Security professionals dislike surprises.
With a recent client, we were helping the security team identify Internet accessible hosts and servers. At the last minute, we added an additional subnet that the security manager didn’t think was necessary. This subnet only had a single host, he assured us. As it turned out, it had more than one. A lot more. Surprise!
In an ideal world, IT teams work seamlessly with security. When a new server is commissioned or an existing server is migrated, an appropriate ticket is submitted to security, who validates security software, verifies network and data flows, and updates their asset lists and risk registers accordingly. Sometimes, though, reality intervenes. Tickets get lost in the shuffle. Servers are configured and forgotten. Asset lists become outdated. The coffee maker breaks. And then… Surprise!
Asset management is the foundation for everything else, which is one reason why nearly every compliance standard lists it near the beginning. Cybersecurity Insiders detail how strong asset management enables vulnerability management, security controls gap analysis, network data flows, and risk management. Without asset management, though, the rest of the security program is simply guesswork, at best.
On the other hand, weak asset management often leads to breaches as hackers target unprotected hosts and devices that are not properly secured or segmented. We saw this when hackers exfiltrated data from a casino by first breaching the Internet connected fish tank in the casino lobby. Moreover, with the move towards more remote work as a result of the pandemic, as discussed by Dark Reading, users are utilizing their own Wifi connected printers, fax machines, and other home devices for office work, causing a massive asset and data management headache.
Finally, if we as security professionals don’t perform robust asset management, then the attackers will do it for us. In a whitehat example, FireEye documented one of their recent Red Team assessments, where after getting initial access to the internal network through a phishing attack, they proceeded to enumerate the entire internal network architecture, allowing subsequent exploits and data exfiltration.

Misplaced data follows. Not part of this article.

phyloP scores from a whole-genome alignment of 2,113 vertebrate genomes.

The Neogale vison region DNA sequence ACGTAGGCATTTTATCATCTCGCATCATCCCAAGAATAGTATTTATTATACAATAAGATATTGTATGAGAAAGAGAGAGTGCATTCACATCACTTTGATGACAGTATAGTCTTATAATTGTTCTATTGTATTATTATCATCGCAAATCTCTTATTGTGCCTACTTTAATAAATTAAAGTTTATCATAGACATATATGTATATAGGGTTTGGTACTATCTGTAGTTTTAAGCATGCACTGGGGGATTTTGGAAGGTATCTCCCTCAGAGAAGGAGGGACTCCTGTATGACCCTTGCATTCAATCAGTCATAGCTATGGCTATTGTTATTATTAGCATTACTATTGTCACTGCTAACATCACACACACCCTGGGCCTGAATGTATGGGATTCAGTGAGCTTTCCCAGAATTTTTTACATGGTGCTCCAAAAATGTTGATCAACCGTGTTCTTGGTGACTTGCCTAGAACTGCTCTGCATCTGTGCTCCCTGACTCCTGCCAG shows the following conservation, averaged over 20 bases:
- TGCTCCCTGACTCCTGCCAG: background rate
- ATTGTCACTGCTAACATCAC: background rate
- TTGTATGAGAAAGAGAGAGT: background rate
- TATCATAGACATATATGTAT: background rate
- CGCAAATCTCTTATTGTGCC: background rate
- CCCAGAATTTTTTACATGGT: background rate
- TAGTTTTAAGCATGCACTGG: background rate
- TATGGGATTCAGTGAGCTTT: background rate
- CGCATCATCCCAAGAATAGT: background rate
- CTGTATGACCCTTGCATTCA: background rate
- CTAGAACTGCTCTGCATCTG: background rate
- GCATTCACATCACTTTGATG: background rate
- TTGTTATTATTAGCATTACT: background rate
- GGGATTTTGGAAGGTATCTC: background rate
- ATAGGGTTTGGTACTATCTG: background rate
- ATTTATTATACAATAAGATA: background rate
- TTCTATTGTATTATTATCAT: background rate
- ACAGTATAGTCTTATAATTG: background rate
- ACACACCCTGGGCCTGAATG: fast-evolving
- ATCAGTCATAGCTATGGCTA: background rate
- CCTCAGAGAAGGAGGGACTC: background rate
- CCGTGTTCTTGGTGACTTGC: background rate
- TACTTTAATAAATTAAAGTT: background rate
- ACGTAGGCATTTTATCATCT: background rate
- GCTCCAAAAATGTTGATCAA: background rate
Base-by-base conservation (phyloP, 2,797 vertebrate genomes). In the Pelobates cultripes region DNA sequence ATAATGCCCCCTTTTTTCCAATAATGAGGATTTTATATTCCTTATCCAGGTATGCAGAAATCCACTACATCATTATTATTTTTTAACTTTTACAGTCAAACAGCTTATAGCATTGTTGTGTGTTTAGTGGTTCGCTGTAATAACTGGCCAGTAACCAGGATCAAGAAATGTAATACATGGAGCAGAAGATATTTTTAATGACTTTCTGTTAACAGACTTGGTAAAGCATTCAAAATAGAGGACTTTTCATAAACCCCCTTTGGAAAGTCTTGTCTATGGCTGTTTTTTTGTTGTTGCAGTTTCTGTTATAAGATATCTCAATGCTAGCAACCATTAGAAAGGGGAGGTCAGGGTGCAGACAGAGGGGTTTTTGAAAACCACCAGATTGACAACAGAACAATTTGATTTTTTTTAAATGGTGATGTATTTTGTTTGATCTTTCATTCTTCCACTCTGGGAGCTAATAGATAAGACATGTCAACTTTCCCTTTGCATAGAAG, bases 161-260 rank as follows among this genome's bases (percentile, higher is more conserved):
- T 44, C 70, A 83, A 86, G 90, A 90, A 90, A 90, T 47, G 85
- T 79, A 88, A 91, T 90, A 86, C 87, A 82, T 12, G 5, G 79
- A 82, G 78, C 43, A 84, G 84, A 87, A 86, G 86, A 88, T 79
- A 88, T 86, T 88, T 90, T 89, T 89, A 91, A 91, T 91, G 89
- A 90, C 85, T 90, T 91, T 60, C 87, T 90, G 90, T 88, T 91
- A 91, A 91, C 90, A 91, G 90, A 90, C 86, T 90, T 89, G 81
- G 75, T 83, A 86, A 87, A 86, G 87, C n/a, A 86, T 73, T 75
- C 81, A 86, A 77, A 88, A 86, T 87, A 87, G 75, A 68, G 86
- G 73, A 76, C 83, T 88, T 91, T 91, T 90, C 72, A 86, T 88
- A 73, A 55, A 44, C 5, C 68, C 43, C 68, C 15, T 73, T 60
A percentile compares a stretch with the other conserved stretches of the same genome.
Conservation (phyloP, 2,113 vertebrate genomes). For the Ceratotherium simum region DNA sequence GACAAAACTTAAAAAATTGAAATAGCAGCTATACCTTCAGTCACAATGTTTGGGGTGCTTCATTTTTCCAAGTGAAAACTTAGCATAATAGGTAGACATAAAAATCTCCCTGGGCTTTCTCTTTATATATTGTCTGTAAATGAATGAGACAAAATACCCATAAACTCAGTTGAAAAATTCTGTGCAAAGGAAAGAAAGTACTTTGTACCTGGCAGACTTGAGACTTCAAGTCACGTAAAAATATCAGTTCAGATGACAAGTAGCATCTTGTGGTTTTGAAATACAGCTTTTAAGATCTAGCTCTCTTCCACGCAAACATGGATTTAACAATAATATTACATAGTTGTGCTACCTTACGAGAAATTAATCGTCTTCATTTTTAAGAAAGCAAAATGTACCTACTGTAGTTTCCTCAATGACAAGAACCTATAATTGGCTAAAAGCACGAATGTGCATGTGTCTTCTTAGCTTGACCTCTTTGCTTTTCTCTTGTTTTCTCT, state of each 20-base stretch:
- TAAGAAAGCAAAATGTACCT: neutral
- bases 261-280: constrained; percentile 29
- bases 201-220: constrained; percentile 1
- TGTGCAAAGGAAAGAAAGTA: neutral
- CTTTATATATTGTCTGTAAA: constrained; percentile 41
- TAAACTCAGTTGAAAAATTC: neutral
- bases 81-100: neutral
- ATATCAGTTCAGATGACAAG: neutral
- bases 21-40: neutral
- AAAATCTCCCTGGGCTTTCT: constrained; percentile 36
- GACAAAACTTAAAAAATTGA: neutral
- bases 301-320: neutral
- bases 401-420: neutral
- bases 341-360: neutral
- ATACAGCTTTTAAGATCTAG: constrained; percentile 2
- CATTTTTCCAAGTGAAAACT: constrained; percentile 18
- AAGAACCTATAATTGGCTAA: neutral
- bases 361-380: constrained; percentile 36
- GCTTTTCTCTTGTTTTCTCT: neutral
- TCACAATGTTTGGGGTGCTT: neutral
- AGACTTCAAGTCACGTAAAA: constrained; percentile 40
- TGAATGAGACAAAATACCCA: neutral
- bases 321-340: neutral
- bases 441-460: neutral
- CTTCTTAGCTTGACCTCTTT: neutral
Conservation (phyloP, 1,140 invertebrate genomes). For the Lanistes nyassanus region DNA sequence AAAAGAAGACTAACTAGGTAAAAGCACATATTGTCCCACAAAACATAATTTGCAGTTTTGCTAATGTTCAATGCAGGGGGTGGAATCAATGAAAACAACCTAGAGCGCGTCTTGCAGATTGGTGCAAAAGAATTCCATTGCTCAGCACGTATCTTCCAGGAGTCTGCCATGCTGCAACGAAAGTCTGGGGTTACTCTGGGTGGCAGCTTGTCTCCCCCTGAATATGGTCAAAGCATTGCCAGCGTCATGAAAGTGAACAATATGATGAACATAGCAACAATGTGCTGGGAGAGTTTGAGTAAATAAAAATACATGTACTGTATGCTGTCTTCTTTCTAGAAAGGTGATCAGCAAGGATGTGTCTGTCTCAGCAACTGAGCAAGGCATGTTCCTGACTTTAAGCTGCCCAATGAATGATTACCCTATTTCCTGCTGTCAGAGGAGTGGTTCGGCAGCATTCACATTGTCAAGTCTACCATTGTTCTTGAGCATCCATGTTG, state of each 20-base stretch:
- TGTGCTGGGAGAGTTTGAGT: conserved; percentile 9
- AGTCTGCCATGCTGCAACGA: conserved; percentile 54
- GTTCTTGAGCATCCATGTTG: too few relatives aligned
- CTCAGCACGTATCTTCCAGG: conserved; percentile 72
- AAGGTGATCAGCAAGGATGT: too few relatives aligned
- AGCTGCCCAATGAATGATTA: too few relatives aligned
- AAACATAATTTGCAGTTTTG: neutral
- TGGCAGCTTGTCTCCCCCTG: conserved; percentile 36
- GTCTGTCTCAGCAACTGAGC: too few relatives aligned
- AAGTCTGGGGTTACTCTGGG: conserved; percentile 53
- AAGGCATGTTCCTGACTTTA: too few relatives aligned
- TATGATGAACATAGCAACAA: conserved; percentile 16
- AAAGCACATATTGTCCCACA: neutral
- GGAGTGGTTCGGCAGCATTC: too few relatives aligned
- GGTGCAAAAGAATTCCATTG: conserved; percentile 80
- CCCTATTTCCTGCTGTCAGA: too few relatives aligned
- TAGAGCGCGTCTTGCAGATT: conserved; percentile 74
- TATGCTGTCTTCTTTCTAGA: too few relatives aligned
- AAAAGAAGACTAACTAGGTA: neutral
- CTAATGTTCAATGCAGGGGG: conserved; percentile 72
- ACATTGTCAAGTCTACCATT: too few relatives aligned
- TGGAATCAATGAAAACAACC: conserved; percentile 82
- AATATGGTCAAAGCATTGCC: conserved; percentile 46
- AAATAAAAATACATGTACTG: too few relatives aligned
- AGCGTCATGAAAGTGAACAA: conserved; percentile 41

Fortunately, asset management doesn’t have to be hard. It just has to be planned. While there are advanced software and tools that can be utilized, the simplest method is a simple ping scan across network subnets on a regular basis. After that, incorporate port scanning for new services and even vulnerability scanning for a full picture.
Hopefully then, the only surprise for the security team will be their new coffee maker. Surprise!
With the pandemic and more remote workers comes increased attacks against the software and networks that make that remote work possible. The latest examples include:
Three known vulnerabilities and a 0-day are being targeted on Pulse Secure VPNs. The 0-day is a new issue discovered this past month that allows an unauthenticated attacker to perform arbitrary file execution. A patch to fix the issue is expected in May, 2021.
Three 0-day issues were exploited in SonicWall’s email security tool. Patches have been released for the issues identified, but researchers have already found evidence of hackers exploiting these vulnerabilities to install malicious code, access files and emails, and move laterally within internal networks.
Moreover, with all the news about ransomware attacks, it is easy to forget that the FBI’s report on Internet crime detailed that the financial cost of ransomware is easily dwarfed by business email compromises.
Finally, as if Microsoft Exchange hasn’t been hammered enough this year, the NSA discovered four additional vulnerabilities affecting the software. All of the flaws allow remote code execution and customers are encouraged to patch immediately. As of this report, there aren’t any indications that these issues are being actively exploited yet.